The adventures of two young sisters give shape to “The Daughters of Mars,” Thomas Keneally’s bludgeoningly powerful new novel. Sally and Naomi Durance are making their living as registered nurses in Australia’s Macleay Valley when a pair of catastrophes strike, one intimate and one global: Their mother develops cancer, and the Great War erupts. The Durance sisters sign up at once and leave their provincial lives behind, shipping out to Gallipoli and then to the slaughterhouse of the Western Front in a small company of fellow nurses, some of the thousands of Australian women who served in hospital ships and hastily erected triage stations within earshot of the front lines.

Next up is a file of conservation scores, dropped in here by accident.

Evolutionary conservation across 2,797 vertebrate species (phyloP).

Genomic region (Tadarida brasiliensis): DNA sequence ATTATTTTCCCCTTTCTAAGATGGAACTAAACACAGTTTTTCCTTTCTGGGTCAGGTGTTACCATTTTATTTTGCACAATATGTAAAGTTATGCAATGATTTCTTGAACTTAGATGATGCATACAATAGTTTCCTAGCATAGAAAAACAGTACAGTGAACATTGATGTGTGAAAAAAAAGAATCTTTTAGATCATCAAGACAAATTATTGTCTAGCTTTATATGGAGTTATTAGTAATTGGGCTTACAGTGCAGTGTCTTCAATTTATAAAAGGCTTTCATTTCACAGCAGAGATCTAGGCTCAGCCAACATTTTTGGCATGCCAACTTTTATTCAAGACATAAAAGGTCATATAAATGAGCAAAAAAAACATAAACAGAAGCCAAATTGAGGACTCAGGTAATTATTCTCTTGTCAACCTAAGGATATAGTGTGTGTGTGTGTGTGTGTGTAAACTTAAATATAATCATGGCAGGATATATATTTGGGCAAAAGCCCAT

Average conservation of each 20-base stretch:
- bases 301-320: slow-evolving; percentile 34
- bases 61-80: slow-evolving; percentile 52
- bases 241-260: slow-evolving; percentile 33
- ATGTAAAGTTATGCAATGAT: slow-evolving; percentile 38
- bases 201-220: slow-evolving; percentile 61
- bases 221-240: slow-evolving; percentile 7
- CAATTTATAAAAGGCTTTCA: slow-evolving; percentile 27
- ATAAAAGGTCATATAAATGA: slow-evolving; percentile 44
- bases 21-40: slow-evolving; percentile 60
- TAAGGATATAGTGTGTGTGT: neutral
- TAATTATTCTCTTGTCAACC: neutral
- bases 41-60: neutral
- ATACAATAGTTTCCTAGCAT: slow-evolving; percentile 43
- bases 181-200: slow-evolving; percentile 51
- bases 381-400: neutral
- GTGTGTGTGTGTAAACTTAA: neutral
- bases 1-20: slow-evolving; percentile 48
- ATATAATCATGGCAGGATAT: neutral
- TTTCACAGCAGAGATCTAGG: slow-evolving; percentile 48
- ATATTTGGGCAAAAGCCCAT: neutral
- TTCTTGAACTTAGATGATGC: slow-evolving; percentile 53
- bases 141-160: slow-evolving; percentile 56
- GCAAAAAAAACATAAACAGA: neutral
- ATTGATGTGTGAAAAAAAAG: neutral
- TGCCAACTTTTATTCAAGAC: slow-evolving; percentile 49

In a series of meaty, masterfully orchestrated chapters, Keneally steadily deepens and broadens the horrors these characters encounter. He is the most businesslike of historical novelists, and in this book, as in earlier masterpieces like “Confederates” and “Schindler’s List,” he refuses to abstract events by rendering them poetically. A nearby bomb’s explosion, we’re told, “threatened to loosen Sally’s bladder,” and characters visiting Notre Dame realize that, “like the pyramids, the cathedral could be approached by ordinary steps taken by one’s daily legs.” When the nurses get their first sight of the fabled Greek island of Lemnos from their hospital ship, they find it “now reduced from myth to the level of any other dreary island.”